Because there is no Eid without sweets, sweet shops and confectioneries, particularly of Arabic variety, in al-Jazmatyia, al-Marja and al-Midan markets in Damascus are taking all the required preparations for Eid al-Fitr.
Many stories have been narrated about the Syrian sweets, particularly, the Damascene sweets as in the past people used to buy them a week before the coming of Eid.
There are different types, shapes and tastes of the Damascene sweets such as al-Mabrouma, al-Baklava, al-Ballouryia and others and all of them are local labels.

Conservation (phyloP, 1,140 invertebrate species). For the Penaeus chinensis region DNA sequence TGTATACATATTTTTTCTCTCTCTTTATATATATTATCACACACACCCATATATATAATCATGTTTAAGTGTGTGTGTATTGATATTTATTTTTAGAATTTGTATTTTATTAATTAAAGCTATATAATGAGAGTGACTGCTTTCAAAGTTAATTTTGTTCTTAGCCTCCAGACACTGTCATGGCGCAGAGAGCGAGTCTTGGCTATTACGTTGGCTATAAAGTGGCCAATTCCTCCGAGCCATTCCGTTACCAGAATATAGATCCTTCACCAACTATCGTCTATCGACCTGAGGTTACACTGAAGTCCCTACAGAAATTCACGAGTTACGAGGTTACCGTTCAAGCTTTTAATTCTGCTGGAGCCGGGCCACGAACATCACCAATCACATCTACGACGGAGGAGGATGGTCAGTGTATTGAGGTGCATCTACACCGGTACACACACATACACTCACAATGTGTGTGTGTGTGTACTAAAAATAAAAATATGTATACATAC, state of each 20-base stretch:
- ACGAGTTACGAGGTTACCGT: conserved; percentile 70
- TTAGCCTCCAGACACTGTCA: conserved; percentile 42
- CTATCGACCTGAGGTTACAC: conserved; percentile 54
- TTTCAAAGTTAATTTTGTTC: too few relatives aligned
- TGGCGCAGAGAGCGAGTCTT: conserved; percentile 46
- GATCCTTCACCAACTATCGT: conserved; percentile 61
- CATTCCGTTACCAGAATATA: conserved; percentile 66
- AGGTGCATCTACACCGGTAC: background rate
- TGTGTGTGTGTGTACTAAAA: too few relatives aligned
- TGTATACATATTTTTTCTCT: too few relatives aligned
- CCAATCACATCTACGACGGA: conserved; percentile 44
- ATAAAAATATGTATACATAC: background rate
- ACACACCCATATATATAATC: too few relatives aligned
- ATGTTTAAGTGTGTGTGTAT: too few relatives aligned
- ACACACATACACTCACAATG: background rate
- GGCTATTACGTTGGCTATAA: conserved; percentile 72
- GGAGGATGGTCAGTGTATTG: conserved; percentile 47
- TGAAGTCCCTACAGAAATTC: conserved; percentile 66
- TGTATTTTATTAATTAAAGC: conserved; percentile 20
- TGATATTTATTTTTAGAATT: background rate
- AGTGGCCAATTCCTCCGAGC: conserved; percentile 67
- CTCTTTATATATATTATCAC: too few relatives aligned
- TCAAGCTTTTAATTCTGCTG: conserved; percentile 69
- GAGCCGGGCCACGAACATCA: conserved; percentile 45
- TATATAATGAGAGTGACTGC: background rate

One of the most famous Damascene sweets is Maamoul which is made of flour and margarine and other ingredients and it is filled with walnuts or pistachio or coconut or others.
Owners of sweet shops and confectioneries display the sweets in artistic ways to attract the attention of people as some of them display the sweets in a pyramidal beautiful way and others choose to display them in different artistic shapes.
The Damascene sweets are very famous worldwide and they are distinguished with their industry which is inherited from one generation to other in a way that represents a Syrian art which has its secrets as tourists buy Damascene sweets and they take the sweets with them to different parts of the world.